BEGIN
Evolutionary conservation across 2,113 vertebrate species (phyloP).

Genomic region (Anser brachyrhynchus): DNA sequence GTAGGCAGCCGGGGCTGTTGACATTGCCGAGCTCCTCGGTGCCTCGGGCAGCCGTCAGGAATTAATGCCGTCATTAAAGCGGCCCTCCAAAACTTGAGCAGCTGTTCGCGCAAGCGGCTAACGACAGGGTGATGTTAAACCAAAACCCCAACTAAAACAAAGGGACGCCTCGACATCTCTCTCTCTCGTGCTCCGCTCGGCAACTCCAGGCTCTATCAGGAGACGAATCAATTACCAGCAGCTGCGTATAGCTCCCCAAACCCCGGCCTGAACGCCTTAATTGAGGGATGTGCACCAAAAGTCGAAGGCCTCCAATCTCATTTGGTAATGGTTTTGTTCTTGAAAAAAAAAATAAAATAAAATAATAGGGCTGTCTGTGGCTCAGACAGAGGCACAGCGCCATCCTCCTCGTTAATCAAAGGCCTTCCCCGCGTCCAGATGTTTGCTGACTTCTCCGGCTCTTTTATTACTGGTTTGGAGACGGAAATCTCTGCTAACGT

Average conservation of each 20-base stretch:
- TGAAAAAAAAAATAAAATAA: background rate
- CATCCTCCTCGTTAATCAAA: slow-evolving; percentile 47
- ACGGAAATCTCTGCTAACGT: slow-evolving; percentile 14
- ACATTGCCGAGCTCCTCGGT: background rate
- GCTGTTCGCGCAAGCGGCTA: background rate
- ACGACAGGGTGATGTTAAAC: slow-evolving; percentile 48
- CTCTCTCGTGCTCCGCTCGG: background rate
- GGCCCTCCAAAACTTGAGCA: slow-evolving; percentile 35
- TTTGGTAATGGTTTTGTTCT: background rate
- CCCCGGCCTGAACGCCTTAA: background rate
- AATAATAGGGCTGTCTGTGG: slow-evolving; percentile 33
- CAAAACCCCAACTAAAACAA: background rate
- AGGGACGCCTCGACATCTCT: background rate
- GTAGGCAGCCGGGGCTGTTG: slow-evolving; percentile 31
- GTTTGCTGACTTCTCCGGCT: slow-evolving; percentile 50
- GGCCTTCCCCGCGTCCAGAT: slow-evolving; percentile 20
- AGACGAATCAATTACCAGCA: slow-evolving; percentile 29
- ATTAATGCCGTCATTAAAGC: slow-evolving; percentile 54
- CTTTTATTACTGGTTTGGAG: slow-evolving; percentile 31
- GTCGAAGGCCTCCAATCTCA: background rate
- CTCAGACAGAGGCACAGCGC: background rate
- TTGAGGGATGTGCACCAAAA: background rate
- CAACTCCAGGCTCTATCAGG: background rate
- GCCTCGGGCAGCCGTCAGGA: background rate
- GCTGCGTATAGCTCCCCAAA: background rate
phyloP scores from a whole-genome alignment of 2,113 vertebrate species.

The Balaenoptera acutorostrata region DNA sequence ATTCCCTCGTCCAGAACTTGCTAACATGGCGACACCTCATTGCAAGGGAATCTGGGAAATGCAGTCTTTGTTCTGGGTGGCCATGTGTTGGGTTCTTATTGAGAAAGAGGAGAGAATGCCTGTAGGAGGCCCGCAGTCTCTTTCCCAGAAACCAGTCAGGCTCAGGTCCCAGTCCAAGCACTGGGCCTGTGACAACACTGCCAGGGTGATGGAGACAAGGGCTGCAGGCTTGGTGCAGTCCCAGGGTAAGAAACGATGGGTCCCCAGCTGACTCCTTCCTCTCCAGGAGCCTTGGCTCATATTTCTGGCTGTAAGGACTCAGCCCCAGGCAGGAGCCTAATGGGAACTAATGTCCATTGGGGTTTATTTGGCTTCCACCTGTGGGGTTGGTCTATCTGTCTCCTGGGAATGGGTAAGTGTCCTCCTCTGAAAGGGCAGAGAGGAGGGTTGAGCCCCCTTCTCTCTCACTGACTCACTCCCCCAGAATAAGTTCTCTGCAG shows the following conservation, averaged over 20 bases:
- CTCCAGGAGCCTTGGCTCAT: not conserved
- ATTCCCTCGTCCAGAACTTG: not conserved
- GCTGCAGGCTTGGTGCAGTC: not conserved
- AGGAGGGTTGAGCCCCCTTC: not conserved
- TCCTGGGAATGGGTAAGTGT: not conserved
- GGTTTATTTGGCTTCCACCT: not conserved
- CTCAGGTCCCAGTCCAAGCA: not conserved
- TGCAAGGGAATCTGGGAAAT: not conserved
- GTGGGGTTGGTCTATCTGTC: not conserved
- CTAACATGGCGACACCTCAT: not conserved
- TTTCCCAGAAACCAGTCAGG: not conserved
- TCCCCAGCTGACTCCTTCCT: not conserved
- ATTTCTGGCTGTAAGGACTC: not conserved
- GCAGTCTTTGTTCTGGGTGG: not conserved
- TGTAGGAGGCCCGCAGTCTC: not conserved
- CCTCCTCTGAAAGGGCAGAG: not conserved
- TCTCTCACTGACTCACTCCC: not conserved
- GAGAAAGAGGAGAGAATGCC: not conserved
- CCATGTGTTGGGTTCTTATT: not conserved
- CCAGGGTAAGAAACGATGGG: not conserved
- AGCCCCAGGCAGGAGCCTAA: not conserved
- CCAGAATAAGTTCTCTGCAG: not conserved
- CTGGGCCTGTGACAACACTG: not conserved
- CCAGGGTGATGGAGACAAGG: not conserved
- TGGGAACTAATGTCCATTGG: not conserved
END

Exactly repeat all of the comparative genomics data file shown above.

Evolutionary conservation across 2,113 vertebrate species (phyloP).

Genomic region (Anser brachyrhynchus): DNA sequence GTAGGCAGCCGGGGCTGTTGACATTGCCGAGCTCCTCGGTGCCTCGGGCAGCCGTCAGGAATTAATGCCGTCATTAAAGCGGCCCTCCAAAACTTGAGCAGCTGTTCGCGCAAGCGGCTAACGACAGGGTGATGTTAAACCAAAACCCCAACTAAAACAAAGGGACGCCTCGACATCTCTCTCTCTCGTGCTCCGCTCGGCAACTCCAGGCTCTATCAGGAGACGAATCAATTACCAGCAGCTGCGTATAGCTCCCCAAACCCCGGCCTGAACGCCTTAATTGAGGGATGTGCACCAAAAGTCGAAGGCCTCCAATCTCATTTGGTAATGGTTTTGTTCTTGAAAAAAAAAATAAAATAAAATAATAGGGCTGTCTGTGGCTCAGACAGAGGCACAGCGCCATCCTCCTCGTTAATCAAAGGCCTTCCCCGCGTCCAGATGTTTGCTGACTTCTCCGGCTCTTTTATTACTGGTTTGGAGACGGAAATCTCTGCTAACGT

Average conservation of each 20-base stretch:
- TGAAAAAAAAAATAAAATAA: background rate
- CATCCTCCTCGTTAATCAAA: slow-evolving; percentile 47
- ACGGAAATCTCTGCTAACGT: slow-evolving; percentile 14
- ACATTGCCGAGCTCCTCGGT: background rate
- GCTGTTCGCGCAAGCGGCTA: background rate
- ACGACAGGGTGATGTTAAAC: slow-evolving; percentile 48
- CTCTCTCGTGCTCCGCTCGG: background rate
- GGCCCTCCAAAACTTGAGCA: slow-evolving; percentile 35
- TTTGGTAATGGTTTTGTTCT: background rate
- CCCCGGCCTGAACGCCTTAA: background rate
- AATAATAGGGCTGTCTGTGG: slow-evolving; percentile 33
- CAAAACCCCAACTAAAACAA: background rate
- AGGGACGCCTCGACATCTCT: background rate
- GTAGGCAGCCGGGGCTGTTG: slow-evolving; percentile 31
- GTTTGCTGACTTCTCCGGCT: slow-evolving; percentile 50
- GGCCTTCCCCGCGTCCAGAT: slow-evolving; percentile 20
- AGACGAATCAATTACCAGCA: slow-evolving; percentile 29
- ATTAATGCCGTCATTAAAGC: slow-evolving; percentile 54
- CTTTTATTACTGGTTTGGAG: slow-evolving; percentile 31
- GTCGAAGGCCTCCAATCTCA: background rate
- CTCAGACAGAGGCACAGCGC: background rate
- TTGAGGGATGTGCACCAAAA: background rate
- CAACTCCAGGCTCTATCAGG: background rate
- GCCTCGGGCAGCCGTCAGGA: background rate
- GCTGCGTATAGCTCCCCAAA: background rate
phyloP scores from a whole-genome alignment of 2,113 vertebrate species.

The Balaenoptera acutorostrata region DNA sequence ATTCCCTCGTCCAGAACTTGCTAACATGGCGACACCTCATTGCAAGGGAATCTGGGAAATGCAGTCTTTGTTCTGGGTGGCCATGTGTTGGGTTCTTATTGAGAAAGAGGAGAGAATGCCTGTAGGAGGCCCGCAGTCTCTTTCCCAGAAACCAGTCAGGCTCAGGTCCCAGTCCAAGCACTGGGCCTGTGACAACACTGCCAGGGTGATGGAGACAAGGGCTGCAGGCTTGGTGCAGTCCCAGGGTAAGAAACGATGGGTCCCCAGCTGACTCCTTCCTCTCCAGGAGCCTTGGCTCATATTTCTGGCTGTAAGGACTCAGCCCCAGGCAGGAGCCTAATGGGAACTAATGTCCATTGGGGTTTATTTGGCTTCCACCTGTGGGGTTGGTCTATCTGTCTCCTGGGAATGGGTAAGTGTCCTCCTCTGAAAGGGCAGAGAGGAGGGTTGAGCCCCCTTCTCTCTCACTGACTCACTCCCCCAGAATAAGTTCTCTGCAG shows the following conservation, averaged over 20 bases:
- CTCCAGGAGCCTTGGCTCAT: not conserved
- ATTCCCTCGTCCAGAACTTG: not conserved
- GCTGCAGGCTTGGTGCAGTC: not conserved
- AGGAGGGTTGAGCCCCCTTC: not conserved
- TCCTGGGAATGGGTAAGTGT: not conserved
- GGTTTATTTGGCTTCCACCT: not conserved
- CTCAGGTCCCAGTCCAAGCA: not conserved
- TGCAAGGGAATCTGGGAAAT: not conserved
- GTGGGGTTGGTCTATCTGTC: not conserved
- CTAACATGGCGACACCTCAT: not conserved
- TTTCCCAGAAACCAGTCAGG: not conserved
- TCCCCAGCTGACTCCTTCCT: not conserved
- ATTTCTGGCTGTAAGGACTC: not conserved
- GCAGTCTTTGTTCTGGGTGG: not conserved
- TGTAGGAGGCCCGCAGTCTC: not conserved
- CCTCCTCTGAAAGGGCAGAG: not conserved
- TCTCTCACTGACTCACTCCC: not conserved
- GAGAAAGAGGAGAGAATGCC: not conserved
- CCATGTGTTGGGTTCTTATT: not conserved
- CCAGGGTAAGAAACGATGGG: not conserved
- AGCCCCAGGCAGGAGCCTAA: not conserved
- CCAGAATAAGTTCTCTGCAG: not conserved
- CTGGGCCTGTGACAACACTG: not conserved
- CCAGGGTGATGGAGACAAGG: not conserved
- TGGGAACTAATGTCCATTGG: not conserved